From a gameplay standpoint, there was a lot of remixed standard fare on-hand. Exodus is a very vertical place, as Nazarov showed us, and so players can expect to do a lot of climbing up and down walls and platforms in order to get around and sneak up on enemies and so forth. It seems pretty responsive — Samuels automatically reaches for ledges he can climb when the player looks at them, and like Brink, the game automatically reacts to random terrain as the player runs over, through or past it. You can also reliably just jump off of things if you need to, as Samuels is equipped with a pair of hover boots that can save his life and make the world more vertically accessible.
Cover plays a big part in Prey 2, and you’ll find it behind all kinds of things in the game. It’s sticky, too, allowing players to blind-fire over things and hang from ledges and use those for cover, as well. Samuels has a number of weapons and items at his disposal for fighting guys and taking bounties, like shoulder-mounted rockets and a stunning electric bola he can throw to knock out bounties on the run.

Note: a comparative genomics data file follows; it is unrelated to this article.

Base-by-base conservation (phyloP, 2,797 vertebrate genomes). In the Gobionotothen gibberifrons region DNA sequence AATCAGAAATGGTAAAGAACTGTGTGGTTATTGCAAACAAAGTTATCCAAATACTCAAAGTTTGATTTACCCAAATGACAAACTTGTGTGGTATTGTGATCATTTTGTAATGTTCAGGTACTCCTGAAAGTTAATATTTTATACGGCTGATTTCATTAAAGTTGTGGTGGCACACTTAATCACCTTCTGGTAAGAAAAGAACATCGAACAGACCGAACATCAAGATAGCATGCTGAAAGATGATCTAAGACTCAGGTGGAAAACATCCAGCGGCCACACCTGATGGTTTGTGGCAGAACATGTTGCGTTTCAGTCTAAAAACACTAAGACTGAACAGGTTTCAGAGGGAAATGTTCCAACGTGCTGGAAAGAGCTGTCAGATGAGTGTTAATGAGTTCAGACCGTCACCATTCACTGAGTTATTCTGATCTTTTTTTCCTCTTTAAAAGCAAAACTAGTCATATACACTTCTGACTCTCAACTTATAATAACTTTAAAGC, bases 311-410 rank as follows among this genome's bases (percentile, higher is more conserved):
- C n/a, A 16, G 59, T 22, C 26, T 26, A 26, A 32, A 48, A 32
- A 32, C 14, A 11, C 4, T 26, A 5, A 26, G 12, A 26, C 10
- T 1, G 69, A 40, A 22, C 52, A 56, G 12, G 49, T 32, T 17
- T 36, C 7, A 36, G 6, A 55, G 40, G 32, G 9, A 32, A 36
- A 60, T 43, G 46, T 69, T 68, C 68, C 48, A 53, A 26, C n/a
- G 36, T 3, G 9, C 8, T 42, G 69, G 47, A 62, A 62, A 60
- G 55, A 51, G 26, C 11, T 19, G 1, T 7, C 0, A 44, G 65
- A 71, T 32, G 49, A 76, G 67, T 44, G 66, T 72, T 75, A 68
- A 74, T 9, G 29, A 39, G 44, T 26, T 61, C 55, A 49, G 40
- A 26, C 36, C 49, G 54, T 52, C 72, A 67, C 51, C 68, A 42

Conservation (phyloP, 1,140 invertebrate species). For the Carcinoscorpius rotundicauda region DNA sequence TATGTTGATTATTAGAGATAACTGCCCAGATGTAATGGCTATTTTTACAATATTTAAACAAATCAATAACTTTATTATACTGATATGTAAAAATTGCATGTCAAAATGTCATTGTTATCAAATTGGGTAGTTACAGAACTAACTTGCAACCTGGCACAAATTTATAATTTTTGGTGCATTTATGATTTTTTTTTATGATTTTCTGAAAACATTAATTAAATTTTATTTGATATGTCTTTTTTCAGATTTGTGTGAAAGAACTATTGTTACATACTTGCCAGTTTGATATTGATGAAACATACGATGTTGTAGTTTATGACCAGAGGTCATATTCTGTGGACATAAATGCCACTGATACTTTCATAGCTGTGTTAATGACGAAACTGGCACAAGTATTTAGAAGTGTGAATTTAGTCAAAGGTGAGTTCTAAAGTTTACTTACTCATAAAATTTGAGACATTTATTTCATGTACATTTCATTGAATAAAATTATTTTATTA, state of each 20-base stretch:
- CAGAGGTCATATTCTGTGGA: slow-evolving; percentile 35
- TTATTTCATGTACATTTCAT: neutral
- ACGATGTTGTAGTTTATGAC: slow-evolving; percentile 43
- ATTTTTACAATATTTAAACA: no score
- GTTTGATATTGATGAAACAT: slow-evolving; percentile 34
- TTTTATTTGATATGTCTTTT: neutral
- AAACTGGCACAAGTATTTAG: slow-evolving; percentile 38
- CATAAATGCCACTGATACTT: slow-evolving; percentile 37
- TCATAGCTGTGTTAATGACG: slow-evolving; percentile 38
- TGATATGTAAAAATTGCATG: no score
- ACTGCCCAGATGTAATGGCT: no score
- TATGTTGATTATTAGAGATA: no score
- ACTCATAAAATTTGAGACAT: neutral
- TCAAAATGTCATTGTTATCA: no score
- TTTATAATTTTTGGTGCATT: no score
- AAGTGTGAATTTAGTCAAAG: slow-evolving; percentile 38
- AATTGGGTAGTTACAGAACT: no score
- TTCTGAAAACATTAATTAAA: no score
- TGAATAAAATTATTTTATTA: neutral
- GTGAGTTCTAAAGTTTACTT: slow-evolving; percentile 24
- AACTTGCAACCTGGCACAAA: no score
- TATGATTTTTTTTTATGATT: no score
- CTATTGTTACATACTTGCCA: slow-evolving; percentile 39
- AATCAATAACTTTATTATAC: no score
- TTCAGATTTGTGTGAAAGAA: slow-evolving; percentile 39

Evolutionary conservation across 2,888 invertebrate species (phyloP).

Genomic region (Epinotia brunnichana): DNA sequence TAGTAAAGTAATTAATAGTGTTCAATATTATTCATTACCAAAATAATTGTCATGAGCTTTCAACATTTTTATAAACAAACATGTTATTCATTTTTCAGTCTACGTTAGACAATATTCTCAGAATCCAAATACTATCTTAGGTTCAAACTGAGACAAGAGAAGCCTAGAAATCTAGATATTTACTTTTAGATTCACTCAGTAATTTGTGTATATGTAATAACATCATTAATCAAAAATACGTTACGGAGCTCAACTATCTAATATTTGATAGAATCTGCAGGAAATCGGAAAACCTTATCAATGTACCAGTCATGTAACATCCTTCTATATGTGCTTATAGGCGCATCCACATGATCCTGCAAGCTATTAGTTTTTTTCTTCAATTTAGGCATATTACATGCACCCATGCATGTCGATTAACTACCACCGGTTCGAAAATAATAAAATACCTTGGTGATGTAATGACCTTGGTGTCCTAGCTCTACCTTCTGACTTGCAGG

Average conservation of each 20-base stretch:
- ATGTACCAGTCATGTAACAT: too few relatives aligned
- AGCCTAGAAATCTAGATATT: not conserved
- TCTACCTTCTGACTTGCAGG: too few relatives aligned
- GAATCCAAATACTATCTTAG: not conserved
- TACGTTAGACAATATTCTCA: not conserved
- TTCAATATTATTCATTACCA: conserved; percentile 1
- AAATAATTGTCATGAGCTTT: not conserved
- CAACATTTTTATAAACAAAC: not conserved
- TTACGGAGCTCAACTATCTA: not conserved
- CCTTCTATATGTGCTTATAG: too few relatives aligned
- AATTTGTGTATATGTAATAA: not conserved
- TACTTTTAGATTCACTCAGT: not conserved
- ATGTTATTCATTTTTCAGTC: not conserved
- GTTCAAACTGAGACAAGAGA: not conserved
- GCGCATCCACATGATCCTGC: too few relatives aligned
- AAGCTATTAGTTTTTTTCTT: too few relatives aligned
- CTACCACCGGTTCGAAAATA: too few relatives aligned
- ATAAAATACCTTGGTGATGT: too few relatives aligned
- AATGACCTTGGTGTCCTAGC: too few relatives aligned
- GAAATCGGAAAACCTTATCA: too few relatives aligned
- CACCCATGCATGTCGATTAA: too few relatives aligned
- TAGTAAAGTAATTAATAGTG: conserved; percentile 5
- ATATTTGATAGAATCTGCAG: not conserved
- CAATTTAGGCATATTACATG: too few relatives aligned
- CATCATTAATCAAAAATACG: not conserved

The bounty we watched Nazarov take down started in a sort of alien night club, where Samuels sneaked up on a gang boss, grabbed a minion and used him as a hostage. Negotiations fell flat immediately, though, and the hostage’s allies actually blew his head clean off, turning him into a meat shield. While many of the aspects of Prey are gone from its sequel, the violence of the first game isn’t one of them.
Enemies also have a lot of cool gadgets, and the one we saw put to good use was a short-range teleporter used by the bounty to slip away from Samuels, who pursued on foot with a great deal of Mirror’s Edge-like free-running. Every so often, Samuels would have to stop for a fight, sliding into cover, taking out enemies with close-range free-running tactics, and taking part in what Nazarov called “agile combat.” It looks a lot like Brink, but it seems as though it might handle a little better.